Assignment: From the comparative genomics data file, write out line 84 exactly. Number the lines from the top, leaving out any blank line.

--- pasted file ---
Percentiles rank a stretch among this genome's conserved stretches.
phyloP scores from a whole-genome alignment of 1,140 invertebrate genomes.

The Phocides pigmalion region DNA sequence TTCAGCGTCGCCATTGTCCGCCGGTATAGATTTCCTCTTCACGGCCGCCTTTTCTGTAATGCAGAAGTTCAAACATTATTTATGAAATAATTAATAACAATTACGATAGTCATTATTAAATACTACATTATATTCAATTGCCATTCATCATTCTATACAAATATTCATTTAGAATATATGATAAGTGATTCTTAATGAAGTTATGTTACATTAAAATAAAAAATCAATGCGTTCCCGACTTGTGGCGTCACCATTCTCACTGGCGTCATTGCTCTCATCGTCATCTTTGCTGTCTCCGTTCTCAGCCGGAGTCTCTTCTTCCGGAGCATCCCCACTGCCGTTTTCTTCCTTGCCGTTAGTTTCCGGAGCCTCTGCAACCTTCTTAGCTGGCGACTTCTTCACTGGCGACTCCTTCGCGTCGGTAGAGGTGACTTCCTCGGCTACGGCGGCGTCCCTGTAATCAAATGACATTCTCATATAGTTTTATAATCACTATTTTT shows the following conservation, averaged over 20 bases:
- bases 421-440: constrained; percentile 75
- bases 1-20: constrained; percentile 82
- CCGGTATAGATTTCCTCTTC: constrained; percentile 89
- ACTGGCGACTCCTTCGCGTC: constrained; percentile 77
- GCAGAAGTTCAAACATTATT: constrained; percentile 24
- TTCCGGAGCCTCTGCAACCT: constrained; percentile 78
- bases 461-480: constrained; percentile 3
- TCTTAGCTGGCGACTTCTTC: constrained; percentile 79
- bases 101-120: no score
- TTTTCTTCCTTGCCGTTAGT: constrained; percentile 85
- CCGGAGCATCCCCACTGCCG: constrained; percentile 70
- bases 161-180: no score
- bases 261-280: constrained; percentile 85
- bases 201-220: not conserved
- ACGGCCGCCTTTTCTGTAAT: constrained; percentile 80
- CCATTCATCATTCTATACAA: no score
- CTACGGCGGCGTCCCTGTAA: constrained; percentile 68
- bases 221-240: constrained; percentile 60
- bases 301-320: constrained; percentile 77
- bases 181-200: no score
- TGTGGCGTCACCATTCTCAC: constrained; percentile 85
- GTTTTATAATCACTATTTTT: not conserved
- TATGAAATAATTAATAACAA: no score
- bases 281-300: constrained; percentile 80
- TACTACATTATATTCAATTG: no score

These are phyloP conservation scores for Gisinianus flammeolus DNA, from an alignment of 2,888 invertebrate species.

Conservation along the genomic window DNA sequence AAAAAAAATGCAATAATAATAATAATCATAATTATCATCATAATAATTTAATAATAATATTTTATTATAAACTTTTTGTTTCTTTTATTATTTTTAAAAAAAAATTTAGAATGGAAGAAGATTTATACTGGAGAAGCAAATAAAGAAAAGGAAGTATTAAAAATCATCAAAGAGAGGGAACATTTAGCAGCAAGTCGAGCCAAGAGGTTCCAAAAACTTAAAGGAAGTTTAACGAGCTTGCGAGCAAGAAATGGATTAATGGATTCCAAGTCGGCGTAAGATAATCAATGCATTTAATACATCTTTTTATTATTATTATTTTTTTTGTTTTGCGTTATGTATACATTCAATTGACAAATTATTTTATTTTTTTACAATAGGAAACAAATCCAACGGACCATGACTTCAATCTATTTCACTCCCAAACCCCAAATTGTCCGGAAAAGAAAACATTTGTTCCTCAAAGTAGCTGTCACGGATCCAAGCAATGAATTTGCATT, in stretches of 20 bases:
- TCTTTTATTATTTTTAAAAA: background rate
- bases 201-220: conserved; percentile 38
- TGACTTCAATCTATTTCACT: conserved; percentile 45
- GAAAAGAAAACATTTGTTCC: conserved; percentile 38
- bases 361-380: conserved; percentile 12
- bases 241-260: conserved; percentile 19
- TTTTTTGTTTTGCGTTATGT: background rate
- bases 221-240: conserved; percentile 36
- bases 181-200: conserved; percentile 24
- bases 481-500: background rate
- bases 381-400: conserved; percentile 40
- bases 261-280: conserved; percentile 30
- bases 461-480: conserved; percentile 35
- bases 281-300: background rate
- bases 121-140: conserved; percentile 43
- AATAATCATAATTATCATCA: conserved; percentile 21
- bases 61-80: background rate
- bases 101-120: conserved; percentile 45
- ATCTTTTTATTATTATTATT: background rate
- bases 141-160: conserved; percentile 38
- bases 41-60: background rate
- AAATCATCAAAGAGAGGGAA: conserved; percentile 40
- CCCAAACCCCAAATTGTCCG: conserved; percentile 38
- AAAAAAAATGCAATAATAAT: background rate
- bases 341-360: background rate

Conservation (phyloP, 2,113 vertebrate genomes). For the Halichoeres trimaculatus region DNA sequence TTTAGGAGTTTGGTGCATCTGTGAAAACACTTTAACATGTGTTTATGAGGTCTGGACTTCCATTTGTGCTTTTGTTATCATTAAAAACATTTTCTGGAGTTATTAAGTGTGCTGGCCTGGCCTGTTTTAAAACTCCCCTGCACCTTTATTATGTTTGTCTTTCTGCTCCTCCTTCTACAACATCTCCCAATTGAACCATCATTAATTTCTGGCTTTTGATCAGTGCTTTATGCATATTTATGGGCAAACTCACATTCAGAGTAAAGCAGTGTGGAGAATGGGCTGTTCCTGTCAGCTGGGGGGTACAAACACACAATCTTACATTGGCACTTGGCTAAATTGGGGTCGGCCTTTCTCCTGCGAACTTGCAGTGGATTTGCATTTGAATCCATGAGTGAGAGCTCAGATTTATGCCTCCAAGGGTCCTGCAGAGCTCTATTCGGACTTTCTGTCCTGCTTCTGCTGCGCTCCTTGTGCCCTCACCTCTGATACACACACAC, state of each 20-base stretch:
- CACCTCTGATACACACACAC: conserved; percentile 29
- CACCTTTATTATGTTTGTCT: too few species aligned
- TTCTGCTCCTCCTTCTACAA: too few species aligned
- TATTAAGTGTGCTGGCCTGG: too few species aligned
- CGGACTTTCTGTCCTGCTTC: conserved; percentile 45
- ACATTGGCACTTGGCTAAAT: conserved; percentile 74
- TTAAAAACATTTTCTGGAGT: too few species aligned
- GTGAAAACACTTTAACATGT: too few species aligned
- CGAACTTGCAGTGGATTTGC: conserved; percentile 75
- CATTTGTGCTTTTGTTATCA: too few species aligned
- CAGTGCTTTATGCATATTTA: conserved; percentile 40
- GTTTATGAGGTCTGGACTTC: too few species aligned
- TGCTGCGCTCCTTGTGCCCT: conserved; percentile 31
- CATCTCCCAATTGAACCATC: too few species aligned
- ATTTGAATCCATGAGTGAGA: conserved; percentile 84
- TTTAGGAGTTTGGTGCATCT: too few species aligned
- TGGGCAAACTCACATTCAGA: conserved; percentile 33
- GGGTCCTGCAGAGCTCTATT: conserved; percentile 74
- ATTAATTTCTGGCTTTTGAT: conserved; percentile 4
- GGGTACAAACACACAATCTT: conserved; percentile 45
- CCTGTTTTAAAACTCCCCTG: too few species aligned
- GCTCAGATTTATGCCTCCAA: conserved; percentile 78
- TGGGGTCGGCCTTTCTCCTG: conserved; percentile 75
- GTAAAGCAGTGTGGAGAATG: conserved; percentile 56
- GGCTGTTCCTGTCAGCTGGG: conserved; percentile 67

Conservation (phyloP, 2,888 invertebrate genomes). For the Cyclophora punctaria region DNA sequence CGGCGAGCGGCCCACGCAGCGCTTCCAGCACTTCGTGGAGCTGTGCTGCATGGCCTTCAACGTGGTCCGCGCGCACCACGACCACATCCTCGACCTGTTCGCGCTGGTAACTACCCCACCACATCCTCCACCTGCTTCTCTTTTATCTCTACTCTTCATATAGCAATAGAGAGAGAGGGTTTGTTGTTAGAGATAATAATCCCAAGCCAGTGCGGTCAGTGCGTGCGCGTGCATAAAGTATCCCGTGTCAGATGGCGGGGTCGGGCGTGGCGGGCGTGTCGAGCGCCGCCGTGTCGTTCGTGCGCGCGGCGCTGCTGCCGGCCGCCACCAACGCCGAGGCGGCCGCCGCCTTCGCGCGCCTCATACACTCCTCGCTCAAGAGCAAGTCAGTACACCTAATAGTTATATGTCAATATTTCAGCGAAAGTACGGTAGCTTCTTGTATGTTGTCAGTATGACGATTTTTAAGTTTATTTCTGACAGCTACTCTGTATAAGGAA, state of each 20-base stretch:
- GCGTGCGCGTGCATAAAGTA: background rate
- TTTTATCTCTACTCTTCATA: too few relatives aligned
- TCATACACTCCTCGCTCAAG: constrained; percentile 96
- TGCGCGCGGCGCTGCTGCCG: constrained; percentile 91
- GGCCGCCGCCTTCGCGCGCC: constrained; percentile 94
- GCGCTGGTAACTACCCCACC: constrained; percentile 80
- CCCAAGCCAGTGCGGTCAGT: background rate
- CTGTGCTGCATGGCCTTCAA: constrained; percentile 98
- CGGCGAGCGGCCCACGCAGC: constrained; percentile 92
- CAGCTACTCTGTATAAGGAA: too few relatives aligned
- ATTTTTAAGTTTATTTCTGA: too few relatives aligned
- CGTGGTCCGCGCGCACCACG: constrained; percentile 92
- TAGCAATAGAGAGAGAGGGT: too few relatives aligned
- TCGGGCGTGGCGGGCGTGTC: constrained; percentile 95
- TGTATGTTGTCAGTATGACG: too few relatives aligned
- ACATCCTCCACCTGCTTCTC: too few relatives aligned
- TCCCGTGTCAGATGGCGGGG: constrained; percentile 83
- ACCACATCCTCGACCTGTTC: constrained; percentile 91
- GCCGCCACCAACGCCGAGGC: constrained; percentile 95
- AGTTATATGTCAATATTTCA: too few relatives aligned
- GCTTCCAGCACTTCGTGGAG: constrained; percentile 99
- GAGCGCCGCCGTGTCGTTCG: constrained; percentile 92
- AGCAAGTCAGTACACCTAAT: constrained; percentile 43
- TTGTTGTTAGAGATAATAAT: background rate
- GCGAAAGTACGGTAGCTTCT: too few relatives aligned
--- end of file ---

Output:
- TTTTATCTCTACTCTTCATA: too few relatives aligned